Rare Earth Oxide Fluoride: Ceramic Nano-particles via a Hydrothermal Method
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A novel method for the synthesis of ceramic structures having nanometer dimensions that involves a simple hydrothermal precipitation reaction (i.e., supercritical water at high temperature). For example, an aqueous solution of DyBr and NaF at 450°C and 450 bar pressure for 17 hours afforded dysprosium oxide fluoride as nano fibers. This material is remarkably robust, surviving over 100 hours in various aqueous solutions at temperatures exceeding 400°C without re-dissolving or aggregating into larger sized morphologies. Other experiments provided platelet-type structures.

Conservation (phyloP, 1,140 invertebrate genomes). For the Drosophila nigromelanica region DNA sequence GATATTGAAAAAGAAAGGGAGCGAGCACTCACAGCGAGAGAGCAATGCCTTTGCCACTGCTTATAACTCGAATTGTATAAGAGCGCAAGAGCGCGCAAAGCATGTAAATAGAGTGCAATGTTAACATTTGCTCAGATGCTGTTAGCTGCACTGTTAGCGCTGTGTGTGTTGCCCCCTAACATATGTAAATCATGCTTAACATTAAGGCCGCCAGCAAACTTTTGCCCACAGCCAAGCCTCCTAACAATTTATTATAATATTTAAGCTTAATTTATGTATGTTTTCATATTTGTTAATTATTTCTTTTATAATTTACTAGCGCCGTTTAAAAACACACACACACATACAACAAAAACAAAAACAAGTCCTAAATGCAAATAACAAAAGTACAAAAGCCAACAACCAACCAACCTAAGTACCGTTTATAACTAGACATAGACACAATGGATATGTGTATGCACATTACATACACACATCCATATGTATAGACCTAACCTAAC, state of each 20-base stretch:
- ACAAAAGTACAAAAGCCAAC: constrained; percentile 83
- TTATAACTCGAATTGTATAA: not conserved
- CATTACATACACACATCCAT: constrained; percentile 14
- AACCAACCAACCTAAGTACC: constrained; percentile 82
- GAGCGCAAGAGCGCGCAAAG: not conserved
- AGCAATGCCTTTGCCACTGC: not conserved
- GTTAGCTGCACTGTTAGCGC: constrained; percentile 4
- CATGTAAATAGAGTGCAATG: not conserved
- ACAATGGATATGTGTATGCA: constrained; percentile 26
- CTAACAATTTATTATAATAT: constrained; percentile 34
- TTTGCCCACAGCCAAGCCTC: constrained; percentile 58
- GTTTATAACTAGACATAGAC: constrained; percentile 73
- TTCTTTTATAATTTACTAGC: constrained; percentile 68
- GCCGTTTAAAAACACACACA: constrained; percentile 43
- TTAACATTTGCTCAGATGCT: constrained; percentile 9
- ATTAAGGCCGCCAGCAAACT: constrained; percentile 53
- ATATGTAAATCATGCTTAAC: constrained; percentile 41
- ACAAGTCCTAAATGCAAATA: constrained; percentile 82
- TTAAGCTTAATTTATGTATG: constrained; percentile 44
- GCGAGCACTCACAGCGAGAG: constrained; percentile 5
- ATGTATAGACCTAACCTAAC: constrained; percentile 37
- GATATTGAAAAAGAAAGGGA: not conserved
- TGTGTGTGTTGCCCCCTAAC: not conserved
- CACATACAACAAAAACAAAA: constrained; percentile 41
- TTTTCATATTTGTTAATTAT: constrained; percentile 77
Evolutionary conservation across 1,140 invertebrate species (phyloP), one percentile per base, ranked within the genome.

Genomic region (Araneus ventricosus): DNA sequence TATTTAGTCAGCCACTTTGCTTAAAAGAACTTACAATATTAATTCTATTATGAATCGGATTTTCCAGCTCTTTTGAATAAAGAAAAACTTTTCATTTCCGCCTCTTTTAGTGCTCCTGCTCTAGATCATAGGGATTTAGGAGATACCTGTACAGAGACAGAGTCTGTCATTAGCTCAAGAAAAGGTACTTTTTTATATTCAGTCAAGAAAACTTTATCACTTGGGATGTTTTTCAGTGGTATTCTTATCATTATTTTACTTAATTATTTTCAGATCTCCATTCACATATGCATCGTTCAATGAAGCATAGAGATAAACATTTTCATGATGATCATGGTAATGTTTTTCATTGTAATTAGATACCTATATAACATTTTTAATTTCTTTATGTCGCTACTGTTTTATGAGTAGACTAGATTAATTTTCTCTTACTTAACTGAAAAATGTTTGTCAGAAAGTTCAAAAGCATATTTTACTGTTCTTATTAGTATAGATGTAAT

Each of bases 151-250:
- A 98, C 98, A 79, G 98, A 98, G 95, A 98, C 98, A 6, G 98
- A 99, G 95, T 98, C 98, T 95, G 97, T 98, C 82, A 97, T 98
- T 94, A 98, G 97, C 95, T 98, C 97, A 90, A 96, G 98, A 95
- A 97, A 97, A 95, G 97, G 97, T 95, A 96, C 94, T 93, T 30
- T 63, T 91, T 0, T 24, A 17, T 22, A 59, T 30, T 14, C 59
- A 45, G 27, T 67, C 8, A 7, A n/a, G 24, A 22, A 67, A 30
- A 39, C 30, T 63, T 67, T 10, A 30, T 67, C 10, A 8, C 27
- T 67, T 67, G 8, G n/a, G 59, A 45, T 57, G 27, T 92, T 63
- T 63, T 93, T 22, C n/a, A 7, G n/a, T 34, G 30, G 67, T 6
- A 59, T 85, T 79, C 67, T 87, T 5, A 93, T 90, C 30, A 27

Due to the unique properties and robust character of these materials, they should be well suited for use as a high-strength material for fiber reinforcement of ceramic composites in applications at high temperatures and high stresses. Likewise, these materials may be used as high surface area supports for catalytic compounds. Further, given their inherent corrosion resistance this new material would be well suited for use as a corrosion resistant coating.
Details have been published: “Unusual dysprosium ceramic nano-fiber growth in a supercritical aqueous solution”, M.M. Hoffman, J.S. Young, J.L. Fulton, J Mat. Sci. 35 (2000) 4177-4183.